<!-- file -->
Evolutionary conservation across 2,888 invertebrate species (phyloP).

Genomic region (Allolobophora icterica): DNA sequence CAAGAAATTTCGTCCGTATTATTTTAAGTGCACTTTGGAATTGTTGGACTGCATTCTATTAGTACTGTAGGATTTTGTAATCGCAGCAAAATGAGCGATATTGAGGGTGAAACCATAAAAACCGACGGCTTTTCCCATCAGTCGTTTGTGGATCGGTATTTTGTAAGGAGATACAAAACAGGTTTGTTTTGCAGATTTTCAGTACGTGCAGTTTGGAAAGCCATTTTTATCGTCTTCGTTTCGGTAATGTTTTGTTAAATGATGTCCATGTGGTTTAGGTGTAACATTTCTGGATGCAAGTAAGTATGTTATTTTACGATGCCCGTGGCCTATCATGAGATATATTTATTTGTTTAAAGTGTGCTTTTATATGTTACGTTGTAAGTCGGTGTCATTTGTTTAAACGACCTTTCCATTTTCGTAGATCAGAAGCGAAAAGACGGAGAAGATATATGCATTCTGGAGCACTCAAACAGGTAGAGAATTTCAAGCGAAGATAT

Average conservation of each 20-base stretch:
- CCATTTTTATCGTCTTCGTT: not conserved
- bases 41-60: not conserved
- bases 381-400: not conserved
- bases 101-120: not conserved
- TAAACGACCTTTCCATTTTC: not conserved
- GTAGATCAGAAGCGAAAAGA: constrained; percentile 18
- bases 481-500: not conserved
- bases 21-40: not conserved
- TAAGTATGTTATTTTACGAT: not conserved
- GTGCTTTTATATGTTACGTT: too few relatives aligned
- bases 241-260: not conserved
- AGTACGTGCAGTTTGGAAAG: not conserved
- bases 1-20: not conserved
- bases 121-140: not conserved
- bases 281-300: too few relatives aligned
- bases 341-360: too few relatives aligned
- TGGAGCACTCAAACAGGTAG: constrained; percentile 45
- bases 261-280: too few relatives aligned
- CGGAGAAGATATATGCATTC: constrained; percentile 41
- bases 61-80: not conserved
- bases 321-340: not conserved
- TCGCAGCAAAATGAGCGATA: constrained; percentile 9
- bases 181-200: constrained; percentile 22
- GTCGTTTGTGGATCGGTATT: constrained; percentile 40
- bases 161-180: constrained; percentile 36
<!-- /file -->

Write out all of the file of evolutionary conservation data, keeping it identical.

Evolutionary conservation across 2,888 invertebrate species (phyloP).

Genomic region (Allolobophora icterica): DNA sequence CAAGAAATTTCGTCCGTATTATTTTAAGTGCACTTTGGAATTGTTGGACTGCATTCTATTAGTACTGTAGGATTTTGTAATCGCAGCAAAATGAGCGATATTGAGGGTGAAACCATAAAAACCGACGGCTTTTCCCATCAGTCGTTTGTGGATCGGTATTTTGTAAGGAGATACAAAACAGGTTTGTTTTGCAGATTTTCAGTACGTGCAGTTTGGAAAGCCATTTTTATCGTCTTCGTTTCGGTAATGTTTTGTTAAATGATGTCCATGTGGTTTAGGTGTAACATTTCTGGATGCAAGTAAGTATGTTATTTTACGATGCCCGTGGCCTATCATGAGATATATTTATTTGTTTAAAGTGTGCTTTTATATGTTACGTTGTAAGTCGGTGTCATTTGTTTAAACGACCTTTCCATTTTCGTAGATCAGAAGCGAAAAGACGGAGAAGATATATGCATTCTGGAGCACTCAAACAGGTAGAGAATTTCAAGCGAAGATAT

Average conservation of each 20-base stretch:
- CCATTTTTATCGTCTTCGTT: not conserved
- bases 41-60: not conserved
- bases 381-400: not conserved
- bases 101-120: not conserved
- TAAACGACCTTTCCATTTTC: not conserved
- GTAGATCAGAAGCGAAAAGA: constrained; percentile 18
- bases 481-500: not conserved
- bases 21-40: not conserved
- TAAGTATGTTATTTTACGAT: not conserved
- GTGCTTTTATATGTTACGTT: too few relatives aligned
- bases 241-260: not conserved
- AGTACGTGCAGTTTGGAAAG: not conserved
- bases 1-20: not conserved
- bases 121-140: not conserved
- bases 281-300: too few relatives aligned
- bases 341-360: too few relatives aligned
- TGGAGCACTCAAACAGGTAG: constrained; percentile 45
- bases 261-280: too few relatives aligned
- CGGAGAAGATATATGCATTC: constrained; percentile 41
- bases 61-80: not conserved
- bases 321-340: not conserved
- TCGCAGCAAAATGAGCGATA: constrained; percentile 9
- bases 181-200: constrained; percentile 22
- GTCGTTTGTGGATCGGTATT: constrained; percentile 40
- bases 161-180: constrained; percentile 36